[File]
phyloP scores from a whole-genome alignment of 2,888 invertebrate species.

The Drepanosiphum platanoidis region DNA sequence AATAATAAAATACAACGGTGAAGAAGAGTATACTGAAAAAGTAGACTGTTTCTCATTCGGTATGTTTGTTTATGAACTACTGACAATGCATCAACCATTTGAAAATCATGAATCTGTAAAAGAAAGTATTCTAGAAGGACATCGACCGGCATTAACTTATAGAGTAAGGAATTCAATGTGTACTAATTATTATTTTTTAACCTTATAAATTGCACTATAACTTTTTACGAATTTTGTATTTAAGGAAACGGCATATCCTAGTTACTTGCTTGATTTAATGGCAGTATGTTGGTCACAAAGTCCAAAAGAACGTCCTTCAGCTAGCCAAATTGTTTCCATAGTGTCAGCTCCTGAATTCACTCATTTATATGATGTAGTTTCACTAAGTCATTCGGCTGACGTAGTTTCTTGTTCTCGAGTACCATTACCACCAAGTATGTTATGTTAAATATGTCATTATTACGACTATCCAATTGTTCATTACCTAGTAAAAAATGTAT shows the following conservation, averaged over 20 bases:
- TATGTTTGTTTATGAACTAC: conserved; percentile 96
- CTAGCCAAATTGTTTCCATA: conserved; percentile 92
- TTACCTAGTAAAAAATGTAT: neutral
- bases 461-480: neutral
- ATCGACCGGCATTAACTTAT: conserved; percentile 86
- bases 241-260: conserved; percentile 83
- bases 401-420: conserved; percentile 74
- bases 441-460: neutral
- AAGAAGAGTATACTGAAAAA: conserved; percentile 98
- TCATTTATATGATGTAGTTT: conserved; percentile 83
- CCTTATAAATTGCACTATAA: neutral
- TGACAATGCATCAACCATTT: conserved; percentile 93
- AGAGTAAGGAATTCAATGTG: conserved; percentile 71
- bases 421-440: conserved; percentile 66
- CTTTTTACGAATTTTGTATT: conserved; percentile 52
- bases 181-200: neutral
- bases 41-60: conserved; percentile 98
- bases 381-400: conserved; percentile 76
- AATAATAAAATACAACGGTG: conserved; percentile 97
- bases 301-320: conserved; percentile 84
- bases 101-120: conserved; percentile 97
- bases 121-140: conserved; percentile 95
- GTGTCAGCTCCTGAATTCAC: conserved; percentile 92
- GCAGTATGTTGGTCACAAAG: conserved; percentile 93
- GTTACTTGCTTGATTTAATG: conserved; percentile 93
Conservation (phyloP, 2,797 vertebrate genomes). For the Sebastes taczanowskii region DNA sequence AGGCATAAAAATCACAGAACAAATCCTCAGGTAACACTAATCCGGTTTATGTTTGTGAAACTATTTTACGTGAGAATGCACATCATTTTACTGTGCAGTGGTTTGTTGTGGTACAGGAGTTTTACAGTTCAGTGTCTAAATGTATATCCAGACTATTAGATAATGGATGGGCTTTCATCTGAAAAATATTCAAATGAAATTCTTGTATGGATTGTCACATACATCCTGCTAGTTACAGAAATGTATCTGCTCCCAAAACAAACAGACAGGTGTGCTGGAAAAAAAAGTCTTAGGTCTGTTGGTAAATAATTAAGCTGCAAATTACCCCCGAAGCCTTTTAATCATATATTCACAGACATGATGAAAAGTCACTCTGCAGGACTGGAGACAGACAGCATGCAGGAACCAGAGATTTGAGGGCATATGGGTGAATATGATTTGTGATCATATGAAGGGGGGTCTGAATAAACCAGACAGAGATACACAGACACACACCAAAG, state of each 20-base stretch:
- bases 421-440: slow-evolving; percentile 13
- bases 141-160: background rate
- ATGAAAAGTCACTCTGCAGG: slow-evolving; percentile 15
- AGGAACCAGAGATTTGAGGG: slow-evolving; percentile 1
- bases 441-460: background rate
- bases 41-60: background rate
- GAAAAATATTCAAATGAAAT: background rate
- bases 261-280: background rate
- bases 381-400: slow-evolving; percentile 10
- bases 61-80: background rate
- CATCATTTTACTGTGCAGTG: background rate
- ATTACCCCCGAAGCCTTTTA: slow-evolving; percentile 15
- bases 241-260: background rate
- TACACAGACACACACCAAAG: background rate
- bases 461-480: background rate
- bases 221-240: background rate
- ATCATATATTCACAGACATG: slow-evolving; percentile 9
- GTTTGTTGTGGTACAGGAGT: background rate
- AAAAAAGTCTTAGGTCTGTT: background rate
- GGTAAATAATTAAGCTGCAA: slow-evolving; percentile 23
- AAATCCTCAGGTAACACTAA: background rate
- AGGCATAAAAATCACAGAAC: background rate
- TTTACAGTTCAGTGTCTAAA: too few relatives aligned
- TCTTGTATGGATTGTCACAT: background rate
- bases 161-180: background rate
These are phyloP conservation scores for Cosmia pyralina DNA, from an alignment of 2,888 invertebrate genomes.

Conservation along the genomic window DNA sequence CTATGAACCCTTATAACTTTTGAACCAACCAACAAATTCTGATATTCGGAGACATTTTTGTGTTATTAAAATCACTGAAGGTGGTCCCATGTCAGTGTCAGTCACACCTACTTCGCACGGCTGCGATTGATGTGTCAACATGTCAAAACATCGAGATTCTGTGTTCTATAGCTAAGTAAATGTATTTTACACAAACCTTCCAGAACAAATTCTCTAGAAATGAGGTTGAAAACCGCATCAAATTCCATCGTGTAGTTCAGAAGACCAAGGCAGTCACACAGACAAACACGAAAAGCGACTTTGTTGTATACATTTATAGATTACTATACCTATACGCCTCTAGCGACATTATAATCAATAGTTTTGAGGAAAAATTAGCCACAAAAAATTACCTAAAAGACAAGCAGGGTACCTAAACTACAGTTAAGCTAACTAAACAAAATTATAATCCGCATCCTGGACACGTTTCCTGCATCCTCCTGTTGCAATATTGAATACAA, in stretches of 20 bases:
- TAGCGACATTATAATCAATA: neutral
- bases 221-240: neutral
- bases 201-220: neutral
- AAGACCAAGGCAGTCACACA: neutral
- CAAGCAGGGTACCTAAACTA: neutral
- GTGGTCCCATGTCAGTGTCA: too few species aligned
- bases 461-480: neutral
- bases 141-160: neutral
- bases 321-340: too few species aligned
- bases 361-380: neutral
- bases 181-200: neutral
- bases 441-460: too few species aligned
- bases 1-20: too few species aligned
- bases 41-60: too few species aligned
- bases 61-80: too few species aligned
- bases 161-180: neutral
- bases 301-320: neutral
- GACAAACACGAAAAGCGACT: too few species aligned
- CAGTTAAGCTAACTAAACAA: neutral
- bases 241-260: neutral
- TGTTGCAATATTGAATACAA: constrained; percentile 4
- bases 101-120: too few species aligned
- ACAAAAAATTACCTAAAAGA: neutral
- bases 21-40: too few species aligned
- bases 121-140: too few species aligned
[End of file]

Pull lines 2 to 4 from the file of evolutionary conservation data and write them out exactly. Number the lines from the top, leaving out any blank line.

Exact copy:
The Drepanosiphum platanoidis region DNA sequence AATAATAAAATACAACGGTGAAGAAGAGTATACTGAAAAAGTAGACTGTTTCTCATTCGGTATGTTTGTTTATGAACTACTGACAATGCATCAACCATTTGAAAATCATGAATCTGTAAAAGAAAGTATTCTAGAAGGACATCGACCGGCATTAACTTATAGAGTAAGGAATTCAATGTGTACTAATTATTATTTTTTAACCTTATAAATTGCACTATAACTTTTTACGAATTTTGTATTTAAGGAAACGGCATATCCTAGTTACTTGCTTGATTTAATGGCAGTATGTTGGTCACAAAGTCCAAAAGAACGTCCTTCAGCTAGCCAAATTGTTTCCATAGTGTCAGCTCCTGAATTCACTCATTTATATGATGTAGTTTCACTAAGTCATTCGGCTGACGTAGTTTCTTGTTCTCGAGTACCATTACCACCAAGTATGTTATGTTAAATATGTCATTATTACGACTATCCAATTGTTCATTACCTAGTAAAAAATGTAT shows the following conservation, averaged over 20 bases:
- TATGTTTGTTTATGAACTAC: conserved; percentile 96
- CTAGCCAAATTGTTTCCATA: conserved; percentile 92